As far as the rest of the Superstocks go, I like the rule about no Hemi heads, and no overhead cams, but the problem is that it doesn’t apply to all levels of pulling. From now on, a Grand National Superstock can no longer pull at any pulls other than Grand National events. But there is also another part to that equation, This means that the top State and Regional pullers will no longer be competitive at the Grand National level because the top Grand National guys can run Hemi heads and overhead cams, which will make them a ton more horsepower. So why would any body want to follow the Grand National circuit and not be competitive because they don’t have a Hemi head, and why would any body build a tractor that they can only hook to the sled at twenty Grand National events. The rule should either be for all levels of competition or it should be for none.

As far as the proposed air intake restrictions, the NTPA is trying to dig themselves out of a hole that they dug regarding the ALCOHOL vs. DIESEL controversy. The restrictions will definitely hurt the tractors with the larger cubic inches, but as I have said regarding the Hemi heads, why not make the rule change for all the classes, not just the State and Regional levels.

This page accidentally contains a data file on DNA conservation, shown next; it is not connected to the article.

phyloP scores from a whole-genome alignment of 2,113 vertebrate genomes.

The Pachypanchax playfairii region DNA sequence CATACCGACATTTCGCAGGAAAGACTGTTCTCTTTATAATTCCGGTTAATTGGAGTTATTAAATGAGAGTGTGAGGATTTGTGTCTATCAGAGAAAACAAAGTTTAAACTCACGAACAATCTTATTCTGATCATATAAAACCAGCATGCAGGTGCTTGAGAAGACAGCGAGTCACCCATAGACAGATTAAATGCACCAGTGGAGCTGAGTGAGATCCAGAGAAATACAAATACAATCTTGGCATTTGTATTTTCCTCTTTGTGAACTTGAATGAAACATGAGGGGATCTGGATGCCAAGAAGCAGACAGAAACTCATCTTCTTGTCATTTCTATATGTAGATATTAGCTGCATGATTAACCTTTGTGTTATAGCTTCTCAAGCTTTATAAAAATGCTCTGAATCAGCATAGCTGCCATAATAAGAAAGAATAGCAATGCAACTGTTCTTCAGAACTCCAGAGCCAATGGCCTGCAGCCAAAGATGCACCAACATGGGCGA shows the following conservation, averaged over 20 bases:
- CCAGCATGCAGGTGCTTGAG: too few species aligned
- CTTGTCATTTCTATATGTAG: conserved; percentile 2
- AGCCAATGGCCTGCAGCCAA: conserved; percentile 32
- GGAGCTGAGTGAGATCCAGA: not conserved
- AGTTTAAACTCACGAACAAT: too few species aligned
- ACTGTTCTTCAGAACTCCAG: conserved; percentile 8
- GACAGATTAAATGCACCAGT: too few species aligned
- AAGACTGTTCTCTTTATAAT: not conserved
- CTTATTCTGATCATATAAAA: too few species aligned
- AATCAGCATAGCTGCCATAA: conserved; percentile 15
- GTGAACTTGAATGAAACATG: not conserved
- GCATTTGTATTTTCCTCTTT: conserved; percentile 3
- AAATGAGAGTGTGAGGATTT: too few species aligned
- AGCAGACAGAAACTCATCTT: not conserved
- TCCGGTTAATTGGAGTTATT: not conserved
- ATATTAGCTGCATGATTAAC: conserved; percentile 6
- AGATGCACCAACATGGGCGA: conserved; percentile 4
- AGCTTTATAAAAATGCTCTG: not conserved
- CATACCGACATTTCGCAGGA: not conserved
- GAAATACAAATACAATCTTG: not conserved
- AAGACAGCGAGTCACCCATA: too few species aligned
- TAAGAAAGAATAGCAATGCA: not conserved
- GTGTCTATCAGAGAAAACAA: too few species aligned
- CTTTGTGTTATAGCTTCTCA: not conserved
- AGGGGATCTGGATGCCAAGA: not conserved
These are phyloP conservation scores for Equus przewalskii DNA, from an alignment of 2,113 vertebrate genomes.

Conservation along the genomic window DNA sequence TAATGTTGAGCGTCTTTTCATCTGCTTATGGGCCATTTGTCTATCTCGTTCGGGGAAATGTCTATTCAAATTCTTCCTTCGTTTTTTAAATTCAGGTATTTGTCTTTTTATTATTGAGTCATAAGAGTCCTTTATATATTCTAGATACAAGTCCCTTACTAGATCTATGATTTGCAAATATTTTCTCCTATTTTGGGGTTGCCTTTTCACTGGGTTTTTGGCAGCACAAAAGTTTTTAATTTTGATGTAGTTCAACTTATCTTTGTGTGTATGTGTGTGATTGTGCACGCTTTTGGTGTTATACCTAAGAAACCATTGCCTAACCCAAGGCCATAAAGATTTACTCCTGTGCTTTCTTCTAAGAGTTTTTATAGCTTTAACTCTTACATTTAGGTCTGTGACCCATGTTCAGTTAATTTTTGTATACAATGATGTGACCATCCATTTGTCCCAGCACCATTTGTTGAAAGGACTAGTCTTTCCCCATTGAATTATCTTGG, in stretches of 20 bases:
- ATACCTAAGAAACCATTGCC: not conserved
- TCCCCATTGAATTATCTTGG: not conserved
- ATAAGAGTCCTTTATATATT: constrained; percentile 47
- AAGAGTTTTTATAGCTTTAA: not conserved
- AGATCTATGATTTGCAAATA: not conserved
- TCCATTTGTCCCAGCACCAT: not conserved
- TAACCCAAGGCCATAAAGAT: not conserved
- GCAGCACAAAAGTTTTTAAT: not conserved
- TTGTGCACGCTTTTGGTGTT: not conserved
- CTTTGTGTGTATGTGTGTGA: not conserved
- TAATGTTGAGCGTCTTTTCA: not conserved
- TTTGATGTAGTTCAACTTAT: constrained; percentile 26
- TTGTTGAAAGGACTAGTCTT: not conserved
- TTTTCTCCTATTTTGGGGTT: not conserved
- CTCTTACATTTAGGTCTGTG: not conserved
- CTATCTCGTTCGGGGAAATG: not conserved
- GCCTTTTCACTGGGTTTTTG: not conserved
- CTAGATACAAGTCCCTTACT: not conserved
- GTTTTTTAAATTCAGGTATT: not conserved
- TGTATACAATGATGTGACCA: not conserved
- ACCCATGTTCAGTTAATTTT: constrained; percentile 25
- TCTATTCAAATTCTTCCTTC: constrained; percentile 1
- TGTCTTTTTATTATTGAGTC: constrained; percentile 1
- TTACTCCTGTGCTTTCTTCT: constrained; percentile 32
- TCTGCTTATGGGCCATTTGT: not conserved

The answer for why the NTPA has not put these restrictions on the Grand National pullers is pretty simple. The NTPA wants an all Alcohol show. They no longer want the diesel pullers to win the events; they only want the alcohol tractors. Unfortunately for the NTPA there are only about 6 Alcohol Superstock tractors that follow the Grand National Circuit. The NTPA has to learn to view pulling more like a Professional Sport. Take baseball for example they have the Majors, A, AA, AAA, Hockey has the NHL, then the AHL, and IHL. Pulling should be the same, the State and Regional tractors are the farm teams, and Grand National is like the majors. If the NTPA doesn’t learn to use the farm teams correctly the well of good tractors will dry up. People want to go to a pull and root for local guy, but the way the rules are setup now; the local guy no longer has a chance. It appears that a few of the pullers with the top Superstocks seem to be running the NTPA. It seems as if the NTPA has cut off its nose to spite its face.